An investment in knowledge pays the best interest.


How identify the right college for you?

Here are the various parameters you should consider while researching any institution.
By prioritizing the factors important to you, you can identify colleges that best align
with your personal, academic, and professional ambitions.

College Type

Research university vs. liberal arts college vs. institute of technology (polytechnic institute) vs. other vocational/professional schools

Public vs. Private


  • Non-secular vs. secular/nonsectarian
  • Co-ed vs. single-gender

Residential vs. Low-res vs. Collegiate, etc. vs. satellite campus

Small, medium, and large

Overall Reputation & Selectivity

National vs. Global



Geographical Location

Global regions


  • New England
  • Southeast
  • Southwest
  • Midwest
  • West Coast


  • Urban
  • Non-urban


Continental Europe




Urban colleges

Urban colleges are surrounded by large buildings and apartments/condominiums. They bustle with activity, including community involvement, employment/internships, and cultural/social opportunities. Shopping, restaurants, and entertainment are always close at hand. Sometimes safety is an issue, but many schools such as USC and Columbia offer escort services, as well as security-conscious dorms. If fast-paced, city living is your thing, then an urban campus is probably a good choice. (Note that urban colleges vary in how integrated they are with their local cityβ€”from relatively secluded (Yale) to completely interconnected (NYU).)

Suburban colleges

Suburban colleges located in the satellite areas of such cities as Washington, D.C., St. Louis, Santa Barbara, and Portland in residential communities filled with strip malls and single-family homes. They often boast convenient access to urban areas and major airports through a short commute by car or public transportation. The lifestyle is often slower than that of the central city, but restaurants, shops, and movie theaters are usually not far away. Note that suburban areas can be upscale, but they can also be in poor areas.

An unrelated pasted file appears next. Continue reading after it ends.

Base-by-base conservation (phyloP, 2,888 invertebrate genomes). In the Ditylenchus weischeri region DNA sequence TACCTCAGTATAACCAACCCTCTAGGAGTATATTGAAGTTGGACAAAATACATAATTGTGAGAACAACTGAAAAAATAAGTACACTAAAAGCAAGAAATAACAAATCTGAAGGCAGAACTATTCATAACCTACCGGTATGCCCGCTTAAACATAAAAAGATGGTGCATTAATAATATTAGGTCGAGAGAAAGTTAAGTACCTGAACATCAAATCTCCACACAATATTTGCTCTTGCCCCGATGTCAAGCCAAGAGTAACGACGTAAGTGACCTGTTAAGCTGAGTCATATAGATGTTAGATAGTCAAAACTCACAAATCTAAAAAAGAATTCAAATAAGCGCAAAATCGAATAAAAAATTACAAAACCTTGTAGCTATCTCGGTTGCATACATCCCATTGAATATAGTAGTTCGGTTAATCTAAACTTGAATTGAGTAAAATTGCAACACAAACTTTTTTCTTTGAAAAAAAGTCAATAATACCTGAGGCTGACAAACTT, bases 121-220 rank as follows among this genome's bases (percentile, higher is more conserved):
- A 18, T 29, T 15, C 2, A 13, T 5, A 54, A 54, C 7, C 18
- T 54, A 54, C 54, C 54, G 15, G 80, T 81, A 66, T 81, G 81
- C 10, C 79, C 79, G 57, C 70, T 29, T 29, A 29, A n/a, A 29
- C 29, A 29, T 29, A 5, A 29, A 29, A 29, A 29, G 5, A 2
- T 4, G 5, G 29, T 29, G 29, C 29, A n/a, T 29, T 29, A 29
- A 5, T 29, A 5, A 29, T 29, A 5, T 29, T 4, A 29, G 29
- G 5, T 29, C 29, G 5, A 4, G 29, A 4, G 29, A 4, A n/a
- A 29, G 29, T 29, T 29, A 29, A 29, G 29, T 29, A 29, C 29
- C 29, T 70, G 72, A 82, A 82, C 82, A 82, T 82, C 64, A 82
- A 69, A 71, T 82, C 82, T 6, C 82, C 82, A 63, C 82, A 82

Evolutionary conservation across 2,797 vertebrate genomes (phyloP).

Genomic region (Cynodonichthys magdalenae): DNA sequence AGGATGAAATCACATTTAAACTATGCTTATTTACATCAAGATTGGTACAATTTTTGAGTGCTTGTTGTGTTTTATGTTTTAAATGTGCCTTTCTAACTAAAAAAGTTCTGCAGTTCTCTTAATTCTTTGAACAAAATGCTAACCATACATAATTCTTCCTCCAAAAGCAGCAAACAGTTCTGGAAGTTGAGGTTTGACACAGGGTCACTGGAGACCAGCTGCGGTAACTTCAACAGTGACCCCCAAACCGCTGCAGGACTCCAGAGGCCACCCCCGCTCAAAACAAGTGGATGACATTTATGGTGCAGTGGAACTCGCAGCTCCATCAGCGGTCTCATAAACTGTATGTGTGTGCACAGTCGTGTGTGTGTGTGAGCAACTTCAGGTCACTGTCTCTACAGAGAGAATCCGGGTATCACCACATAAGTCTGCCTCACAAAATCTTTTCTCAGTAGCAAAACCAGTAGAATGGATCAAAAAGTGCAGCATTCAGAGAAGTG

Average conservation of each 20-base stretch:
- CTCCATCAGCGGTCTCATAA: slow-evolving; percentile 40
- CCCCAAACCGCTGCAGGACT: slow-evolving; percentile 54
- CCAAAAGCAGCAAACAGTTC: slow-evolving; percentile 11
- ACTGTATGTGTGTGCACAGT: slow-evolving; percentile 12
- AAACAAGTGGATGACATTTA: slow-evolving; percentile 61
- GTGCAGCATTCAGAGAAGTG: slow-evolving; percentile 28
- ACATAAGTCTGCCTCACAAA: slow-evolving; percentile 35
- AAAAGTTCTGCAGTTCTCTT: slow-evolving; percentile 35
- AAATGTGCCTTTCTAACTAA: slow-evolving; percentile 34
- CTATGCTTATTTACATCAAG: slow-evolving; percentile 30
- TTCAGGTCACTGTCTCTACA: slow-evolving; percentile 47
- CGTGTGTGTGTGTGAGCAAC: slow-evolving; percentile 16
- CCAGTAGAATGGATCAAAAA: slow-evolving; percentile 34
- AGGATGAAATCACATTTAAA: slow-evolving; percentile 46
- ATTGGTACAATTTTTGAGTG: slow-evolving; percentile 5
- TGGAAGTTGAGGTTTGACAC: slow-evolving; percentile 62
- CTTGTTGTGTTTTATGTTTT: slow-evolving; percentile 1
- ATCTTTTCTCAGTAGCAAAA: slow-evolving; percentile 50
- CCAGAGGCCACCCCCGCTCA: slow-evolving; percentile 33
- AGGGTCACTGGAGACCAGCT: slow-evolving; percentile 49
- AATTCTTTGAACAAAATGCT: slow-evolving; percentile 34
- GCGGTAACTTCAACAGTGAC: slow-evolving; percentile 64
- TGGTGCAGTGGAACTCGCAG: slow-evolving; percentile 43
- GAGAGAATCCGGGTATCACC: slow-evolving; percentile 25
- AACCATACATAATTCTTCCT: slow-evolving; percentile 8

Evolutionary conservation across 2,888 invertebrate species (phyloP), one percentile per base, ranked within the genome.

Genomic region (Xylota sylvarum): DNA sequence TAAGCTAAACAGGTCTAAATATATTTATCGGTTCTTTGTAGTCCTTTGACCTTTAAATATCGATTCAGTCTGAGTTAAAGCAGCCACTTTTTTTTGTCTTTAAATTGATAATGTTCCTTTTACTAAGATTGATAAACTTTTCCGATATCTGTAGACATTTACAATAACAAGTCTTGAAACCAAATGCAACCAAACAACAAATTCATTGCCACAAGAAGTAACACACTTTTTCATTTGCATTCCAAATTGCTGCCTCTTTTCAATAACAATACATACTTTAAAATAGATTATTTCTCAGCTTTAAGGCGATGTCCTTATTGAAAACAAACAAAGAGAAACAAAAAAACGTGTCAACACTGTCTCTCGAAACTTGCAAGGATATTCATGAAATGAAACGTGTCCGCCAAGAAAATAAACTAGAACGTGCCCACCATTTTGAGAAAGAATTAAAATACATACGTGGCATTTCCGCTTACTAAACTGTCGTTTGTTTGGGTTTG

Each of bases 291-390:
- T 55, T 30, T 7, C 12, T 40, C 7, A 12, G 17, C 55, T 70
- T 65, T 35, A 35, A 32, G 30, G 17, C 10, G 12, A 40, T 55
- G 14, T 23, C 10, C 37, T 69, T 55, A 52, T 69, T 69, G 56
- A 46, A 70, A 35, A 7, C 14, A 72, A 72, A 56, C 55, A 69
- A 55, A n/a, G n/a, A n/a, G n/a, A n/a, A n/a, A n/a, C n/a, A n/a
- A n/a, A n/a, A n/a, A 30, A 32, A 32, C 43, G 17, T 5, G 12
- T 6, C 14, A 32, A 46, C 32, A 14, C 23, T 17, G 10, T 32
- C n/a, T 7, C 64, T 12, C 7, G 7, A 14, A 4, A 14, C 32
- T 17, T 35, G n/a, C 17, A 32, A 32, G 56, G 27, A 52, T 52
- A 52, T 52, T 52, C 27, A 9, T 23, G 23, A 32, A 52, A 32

College towns

College towns such as Ann Arbor, Michigan; Boulder, Colorado; and Hanover, New Hampshire are very special places. The entire town, including residents and businesses, revolves around the needs, wants, and desires of students, faculty, staff, and their families. (In other words, the college and town are essentially synonymous.) (In other words, the college and town are essentially synonymous.) Some students like these towns so much that they find all kinds of excuses for staying on after graduation; some never leave.

Rural colleges

Rural colleges offer access to the outdoors, including sports such as hiking, skiing, and bicycling; beautiful, serene settings; and a sense of getting away from it all. Safety is hardly a concern. Good shopping, airports, and other city resources are not very accessible. And you may find that the local residents lack diversity. However, if cultural resources are important, don’t dismiss colleges in rural locations; frequently they bring into their campuses and communities the best of what is available in the country. (Some argue they’re the best settings for the deep learning required for a true liberal arts education!)

Climate & topography

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